Thursday, June 28, 2007

First release 2006 Census Statistics out now!

ABS has released the first statistics from the 2006 census. A quick look at the ABS site indicates a vast improvement in usability.

There are currently three online tools provided for retrieving data sets:

QuickStats - A summary of key Census data for a chosen area, bench marked against Australia.

MapStats - A series of thematic maps showing the distribution of Census data for a chosen location.

Census Tables - Individual tables of Census data, available on a range of topics, for a chosen location.
The Next Release will be August 2007 -1st Release Community Profiles (Basic, Indigenous and Time Series).


Friday, June 8, 2007

Taking the Mountain to Mohammed: Reaching Out with Web 2.0

When I spoke at the recent Reference @ the Metcalfe Seminar about Sutherland Shire Libraries use of blogging my aim was to firstly, point out the benefits that blogs can bring to library services and secondly, to encourage people who are unfamiliar with the technology to get in a have a go. Remember, these social networking tools such as blogger, flickr, myspace and YouTube are designed to allow anyone to participate in creating content for the web. There are no special technical skills required to start using these tools, which partly explains their explosion in popularity.

I will try to post more about the benefits of web 2.0 tools on this blog in the future but for today I wanted to focus on a key theme that I thought arose from the Reference Seminar, and the way that social networking tools can help.

I believe that, as libraries, we need to start to engage with our customers in their space. I don't think that we can expect them to always come to our place, whether that be our physical libraries or our virtual spaces - our web sites. This concept came up several times from different speakers throughout the seminar, including Brett Poole from Yahoo! 7 when he talked about their Answers service.

Web based tools are by no means the only way of achieving this goal, however, social networking tools allow libraries to become part of the (virtual) communities that (at least some) of our customers frequent. A library that has blogs, a myspace account, posts its photos to flickr, etc. is engaging with people that may not normally think about coming to the library or using the library web site as an information source.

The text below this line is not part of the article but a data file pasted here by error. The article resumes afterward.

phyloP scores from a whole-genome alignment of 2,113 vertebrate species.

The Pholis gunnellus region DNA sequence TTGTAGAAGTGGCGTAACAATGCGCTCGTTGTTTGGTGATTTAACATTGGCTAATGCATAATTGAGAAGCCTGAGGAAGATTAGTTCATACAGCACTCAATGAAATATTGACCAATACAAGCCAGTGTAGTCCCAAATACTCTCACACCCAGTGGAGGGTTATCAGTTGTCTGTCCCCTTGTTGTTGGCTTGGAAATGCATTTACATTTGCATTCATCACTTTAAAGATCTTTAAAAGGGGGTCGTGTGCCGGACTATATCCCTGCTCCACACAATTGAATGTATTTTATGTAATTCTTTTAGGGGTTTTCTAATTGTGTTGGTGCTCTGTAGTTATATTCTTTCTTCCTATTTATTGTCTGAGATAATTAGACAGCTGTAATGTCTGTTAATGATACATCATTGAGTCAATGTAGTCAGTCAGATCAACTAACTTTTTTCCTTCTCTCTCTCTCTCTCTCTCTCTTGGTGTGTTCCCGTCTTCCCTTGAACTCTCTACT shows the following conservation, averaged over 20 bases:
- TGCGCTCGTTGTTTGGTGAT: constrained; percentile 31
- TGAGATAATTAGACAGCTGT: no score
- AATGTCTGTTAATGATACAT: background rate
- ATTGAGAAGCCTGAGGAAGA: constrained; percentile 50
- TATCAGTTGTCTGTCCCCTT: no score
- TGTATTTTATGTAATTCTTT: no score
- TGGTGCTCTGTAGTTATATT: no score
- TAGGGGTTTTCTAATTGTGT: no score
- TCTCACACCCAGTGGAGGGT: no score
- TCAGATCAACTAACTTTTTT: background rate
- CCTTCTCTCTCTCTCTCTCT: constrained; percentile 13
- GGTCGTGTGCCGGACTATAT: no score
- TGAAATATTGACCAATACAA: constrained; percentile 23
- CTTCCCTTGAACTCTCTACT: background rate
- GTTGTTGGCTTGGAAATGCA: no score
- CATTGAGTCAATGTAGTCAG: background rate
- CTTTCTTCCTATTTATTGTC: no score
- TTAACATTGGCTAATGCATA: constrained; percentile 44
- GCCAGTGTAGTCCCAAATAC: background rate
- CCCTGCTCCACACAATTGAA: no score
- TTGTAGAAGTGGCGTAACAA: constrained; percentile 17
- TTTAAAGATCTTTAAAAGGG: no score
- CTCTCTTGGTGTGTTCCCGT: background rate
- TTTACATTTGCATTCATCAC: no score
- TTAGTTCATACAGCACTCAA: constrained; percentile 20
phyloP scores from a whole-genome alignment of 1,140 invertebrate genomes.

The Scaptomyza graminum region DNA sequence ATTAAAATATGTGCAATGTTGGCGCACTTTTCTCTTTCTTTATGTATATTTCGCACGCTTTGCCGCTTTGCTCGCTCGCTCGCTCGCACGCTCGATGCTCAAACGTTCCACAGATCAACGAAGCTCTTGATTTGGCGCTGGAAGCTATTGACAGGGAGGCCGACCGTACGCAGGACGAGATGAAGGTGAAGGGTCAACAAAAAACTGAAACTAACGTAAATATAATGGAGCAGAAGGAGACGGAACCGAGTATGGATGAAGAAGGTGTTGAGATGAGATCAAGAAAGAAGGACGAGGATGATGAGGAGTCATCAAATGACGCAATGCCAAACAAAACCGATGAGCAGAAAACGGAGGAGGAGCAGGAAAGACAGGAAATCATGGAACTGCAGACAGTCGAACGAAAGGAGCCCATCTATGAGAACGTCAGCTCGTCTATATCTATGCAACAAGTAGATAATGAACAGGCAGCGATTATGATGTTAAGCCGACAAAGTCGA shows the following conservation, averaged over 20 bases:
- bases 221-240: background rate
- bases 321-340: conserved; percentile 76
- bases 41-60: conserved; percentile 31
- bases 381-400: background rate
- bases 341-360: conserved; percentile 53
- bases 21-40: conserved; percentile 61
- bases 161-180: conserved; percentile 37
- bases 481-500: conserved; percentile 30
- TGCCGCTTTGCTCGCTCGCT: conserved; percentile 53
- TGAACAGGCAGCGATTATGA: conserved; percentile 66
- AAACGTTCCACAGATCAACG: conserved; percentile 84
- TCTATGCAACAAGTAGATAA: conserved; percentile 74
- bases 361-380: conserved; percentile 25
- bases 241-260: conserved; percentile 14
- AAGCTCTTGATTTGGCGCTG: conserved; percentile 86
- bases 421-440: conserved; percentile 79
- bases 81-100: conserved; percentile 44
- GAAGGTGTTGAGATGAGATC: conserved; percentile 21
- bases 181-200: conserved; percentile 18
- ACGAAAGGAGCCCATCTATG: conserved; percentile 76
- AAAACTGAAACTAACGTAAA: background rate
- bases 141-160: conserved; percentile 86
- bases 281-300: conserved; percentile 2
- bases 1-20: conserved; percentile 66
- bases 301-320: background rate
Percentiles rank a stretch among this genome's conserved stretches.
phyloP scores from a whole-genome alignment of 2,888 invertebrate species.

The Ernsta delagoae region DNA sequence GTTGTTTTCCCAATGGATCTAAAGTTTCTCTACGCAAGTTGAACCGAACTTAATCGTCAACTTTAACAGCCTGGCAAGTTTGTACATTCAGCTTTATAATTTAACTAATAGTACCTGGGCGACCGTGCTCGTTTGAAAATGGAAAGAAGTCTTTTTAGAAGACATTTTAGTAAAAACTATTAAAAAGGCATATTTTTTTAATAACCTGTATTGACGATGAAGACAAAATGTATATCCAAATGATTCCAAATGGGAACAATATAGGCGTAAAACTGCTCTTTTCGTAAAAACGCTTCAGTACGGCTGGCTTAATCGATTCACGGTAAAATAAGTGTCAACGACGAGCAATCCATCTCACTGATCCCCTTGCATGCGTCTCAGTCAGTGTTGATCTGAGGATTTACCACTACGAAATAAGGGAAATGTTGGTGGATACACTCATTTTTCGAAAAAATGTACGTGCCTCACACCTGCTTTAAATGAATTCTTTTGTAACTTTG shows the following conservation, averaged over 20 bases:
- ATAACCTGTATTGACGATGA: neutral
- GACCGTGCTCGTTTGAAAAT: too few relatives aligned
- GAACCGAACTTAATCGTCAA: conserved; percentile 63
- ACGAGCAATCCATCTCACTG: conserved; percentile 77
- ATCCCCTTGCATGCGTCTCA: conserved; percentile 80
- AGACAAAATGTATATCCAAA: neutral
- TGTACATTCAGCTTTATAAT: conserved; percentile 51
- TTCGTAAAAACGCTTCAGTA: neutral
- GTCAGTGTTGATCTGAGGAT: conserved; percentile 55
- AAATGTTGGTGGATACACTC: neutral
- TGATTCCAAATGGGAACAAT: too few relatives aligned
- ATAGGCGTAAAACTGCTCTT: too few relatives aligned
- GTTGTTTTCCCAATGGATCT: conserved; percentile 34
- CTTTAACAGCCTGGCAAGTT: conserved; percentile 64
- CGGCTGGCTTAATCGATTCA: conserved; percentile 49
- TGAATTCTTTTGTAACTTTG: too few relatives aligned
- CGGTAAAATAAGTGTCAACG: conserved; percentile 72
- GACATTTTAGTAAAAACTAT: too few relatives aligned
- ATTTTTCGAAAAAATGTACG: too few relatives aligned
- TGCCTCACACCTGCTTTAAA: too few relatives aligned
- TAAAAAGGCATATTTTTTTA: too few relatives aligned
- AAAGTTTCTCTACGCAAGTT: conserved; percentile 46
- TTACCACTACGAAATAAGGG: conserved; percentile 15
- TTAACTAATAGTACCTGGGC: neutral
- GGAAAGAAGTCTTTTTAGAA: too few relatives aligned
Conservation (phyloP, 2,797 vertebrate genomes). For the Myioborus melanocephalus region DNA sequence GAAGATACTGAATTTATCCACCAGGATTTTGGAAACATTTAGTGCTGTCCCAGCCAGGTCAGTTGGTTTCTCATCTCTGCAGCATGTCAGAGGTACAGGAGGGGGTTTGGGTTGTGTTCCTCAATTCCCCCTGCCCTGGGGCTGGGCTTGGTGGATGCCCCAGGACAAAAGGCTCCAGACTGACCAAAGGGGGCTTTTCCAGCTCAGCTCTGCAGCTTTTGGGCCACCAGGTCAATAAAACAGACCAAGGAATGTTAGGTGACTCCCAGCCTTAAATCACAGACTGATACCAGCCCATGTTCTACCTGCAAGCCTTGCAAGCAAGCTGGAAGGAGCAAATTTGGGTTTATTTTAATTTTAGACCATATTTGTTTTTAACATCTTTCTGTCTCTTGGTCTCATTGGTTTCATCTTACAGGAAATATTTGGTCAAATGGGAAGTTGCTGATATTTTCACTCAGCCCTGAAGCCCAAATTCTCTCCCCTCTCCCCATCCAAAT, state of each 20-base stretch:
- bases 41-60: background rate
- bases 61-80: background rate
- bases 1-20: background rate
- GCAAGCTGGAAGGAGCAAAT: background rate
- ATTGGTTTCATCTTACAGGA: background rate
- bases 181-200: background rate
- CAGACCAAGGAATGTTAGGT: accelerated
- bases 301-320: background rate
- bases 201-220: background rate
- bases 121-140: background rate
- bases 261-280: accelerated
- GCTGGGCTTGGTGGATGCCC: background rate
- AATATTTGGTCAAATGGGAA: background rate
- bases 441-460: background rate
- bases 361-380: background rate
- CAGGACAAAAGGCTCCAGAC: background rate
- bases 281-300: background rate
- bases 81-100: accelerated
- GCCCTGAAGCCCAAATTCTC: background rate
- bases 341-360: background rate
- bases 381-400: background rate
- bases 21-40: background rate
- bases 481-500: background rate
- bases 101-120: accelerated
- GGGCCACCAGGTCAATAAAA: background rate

The fact that many of these web 2.0 tools provide RSS feeds means that we can reuse that online content in our own web sites, letting us have our cake and eat it too! Let me give you an example based on what we're doing at Sutherland Shire Libraries.

In addition to our main Library web site we have established a blog, in which we post the latest news and other bits and pieces about the Library. Then, using the blog's RSS feed, we populate the home page of our main web site with the latest posts from the blog. When something is added to the blog the web site is updated with the latest news automatically.

list of recent posts on Sutherland Library Blog news list on Sutherland Library web site
The recent posts on our blog (left) are republished on our main site (right) using RSS.

Alternatively, the RSS feed also provides our customers an opportunity to consume Sutherland Shire Libraries news in their preffered news reader.

Sutherland Library Blog content viewed in Google Reader
The Sutherland Library blog content as viewed in Google Reader.

We know from many studies that libraries as institutions have a high level of trust in the community. Trust is a highly valued commodity in an online world that houses so much stuff, where the biggest problem is not finding information but sorting the good from the bad. Let's use these new tools and technologies to capitalise on that trust and reach out to potential new customers by engaging in their spaces.

Tuesday, June 5, 2007

Encyclpedia Of Holidays and Celebrations

In the age of the Internet it's all to easy to forget the important role of the traditional print reference resource in today's reference collection. Often it can be easier to walk the client to the reference shelf and grab a tried and true title than to book them on a PC, show them how to use a database interface and print the information. This will certainly be the case if you have a copy of the Encyclopedia of Holidays and Celebrations; A country by Country Guide on the shelf.

The easy to use three volume set provides a country by country overview of the major holidays, festivals, and rights of passage in 206 countries. The entries for each country include a general overview and subsections on holidays, religious holidays, regional holidays, and rites of passage; origins and rituals; and further reading. There are also numerous photographs and side bar entries with interesting cultural facts supplementing every country entry. The first two volumes are organized alphabetically by country whilst the third volume provides in depth articles on religious festivals and a listing of holidays by country. This title caters specifically to secondary students and general interest enquiries and is highly recommended for the Public Library sector.
The Encyclopedia of Holidays and Festivals is published by Facts on File, (2006) isbn 0-8160-6235-8.